Video Premiere: MOONRIIVR “Mother to Me”

Photo credit: Colin Medley

The latest single from Canadian group MOONRIIVR is short but beautifully formed and performed.  The combination of James Robertson’s twanging electric guitar and Ben Whiteley’s woozy upright bass is sublime and, with Lyle Molzan’s shuffling rhythms, it’s the perfect platform for Gavin Gardiner’s smooth, effortless-sounding voice.  The video, created by Andrew Collins, finds the band performing, looking relaxed while the camera pans around.  With a slightly dreamy, trippy feel, ‘Mother to Me’ feels out-of-time, an idiosyncratic beauty of a song.  Gardiner told AUK: “This song celebrates those relationships in life that are strong enough to withstand even the fiercest gales.  I’ve been learning to accept that time changes everything and sometimes you just have to be okay with where you are today and let tomorrow be tomorrow.”

Beginning as a pandemic collaboration between Gardiner and Robertson, MOONRIIVR has developed into something special.  The band members all bring a range of influences and experiences; Robertson has worked with Canadian country singer Lindi Ortega, Gardiner fronts Juno-nominated indie-folk band The Wooden Sky and bassist Whiteley is from The Weather Station and has also performed with the excellent Basia Bulat.  Adding to their distinctive sound, Molzan uses a variety of percussive instruments, such as congas, triangles and shakers, rather than a traditional drumkit, helping to create the feel of MOONRIIVR taking us on rhythmic, psychedelic sonic journey.  It’s an outstanding blend of talents.  They’ve been inspired by everything from Buddy Holly to Krautrock and there’s a dose of psychedelia in there too.  ‘Mother to Me’ is taken from the new album ‘Vol. 1’, which was released in the summer of 2023.  Recorded on an old analogue tape machine, the songs, meticulously arranged, all have a timeless quality and the blend of string synths, reverb and slide guitar makes for a distinctive and absolutely absorbing sound.  The songs were recorded in a garage with amplifiers placed inside cars, the doors opened to varying degrees to control the amount of sound leakage.  Thanks to the hot summer weather, it was necessary to keep the garage doors open, meaning that natural ambient sounds seeped into the background of the songs, adding texture and a strangeness to the final recordings. Gardiner describes how the creative process: “…really opened up a whole new musical world to me that I had heard in the music I loved.”  It’s a lovely musical world to get lost in.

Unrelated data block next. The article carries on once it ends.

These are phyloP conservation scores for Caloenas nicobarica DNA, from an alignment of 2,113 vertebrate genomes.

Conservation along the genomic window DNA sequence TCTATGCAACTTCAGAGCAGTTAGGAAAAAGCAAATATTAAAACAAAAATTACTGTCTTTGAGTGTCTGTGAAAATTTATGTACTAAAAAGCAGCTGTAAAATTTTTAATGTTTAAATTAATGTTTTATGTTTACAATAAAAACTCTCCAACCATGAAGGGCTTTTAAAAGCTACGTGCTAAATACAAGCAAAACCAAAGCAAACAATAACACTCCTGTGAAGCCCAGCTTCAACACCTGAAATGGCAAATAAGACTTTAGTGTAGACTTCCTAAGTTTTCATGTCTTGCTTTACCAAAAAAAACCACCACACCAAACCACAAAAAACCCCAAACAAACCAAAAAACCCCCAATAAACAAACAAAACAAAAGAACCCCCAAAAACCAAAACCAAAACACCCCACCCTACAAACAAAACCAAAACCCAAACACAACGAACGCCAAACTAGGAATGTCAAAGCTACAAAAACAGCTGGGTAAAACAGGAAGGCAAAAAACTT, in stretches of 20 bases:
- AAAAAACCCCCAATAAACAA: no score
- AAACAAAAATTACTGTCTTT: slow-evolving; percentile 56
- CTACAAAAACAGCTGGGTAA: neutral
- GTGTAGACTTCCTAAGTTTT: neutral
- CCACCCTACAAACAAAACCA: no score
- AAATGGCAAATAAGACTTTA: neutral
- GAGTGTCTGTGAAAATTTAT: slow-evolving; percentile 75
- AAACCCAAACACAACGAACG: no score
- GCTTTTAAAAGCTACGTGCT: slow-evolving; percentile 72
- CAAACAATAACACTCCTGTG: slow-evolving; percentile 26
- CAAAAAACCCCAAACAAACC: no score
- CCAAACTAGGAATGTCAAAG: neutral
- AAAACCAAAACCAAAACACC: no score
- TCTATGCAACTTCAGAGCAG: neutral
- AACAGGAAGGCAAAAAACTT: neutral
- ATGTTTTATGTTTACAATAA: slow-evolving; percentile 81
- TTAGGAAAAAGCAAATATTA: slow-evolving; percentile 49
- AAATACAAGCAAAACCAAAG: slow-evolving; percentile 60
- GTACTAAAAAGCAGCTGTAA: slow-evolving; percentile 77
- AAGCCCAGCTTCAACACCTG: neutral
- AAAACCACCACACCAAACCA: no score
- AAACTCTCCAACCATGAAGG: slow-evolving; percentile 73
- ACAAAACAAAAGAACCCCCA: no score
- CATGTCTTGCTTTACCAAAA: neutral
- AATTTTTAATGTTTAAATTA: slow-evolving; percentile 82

About Andrew Frolish 1453 Articles
From up north but now hiding in rural Suffolk. An insomniac music-lover. Love discovering new music to get lost in - country, singer-songwriters, Americana, rock...whatever. Currently enjoying Nils Lofgren, Ferris & Sylvester, Tommy Prine, Jarrod Dickenson, William Prince, Frank Turner, Our Man in the Field...
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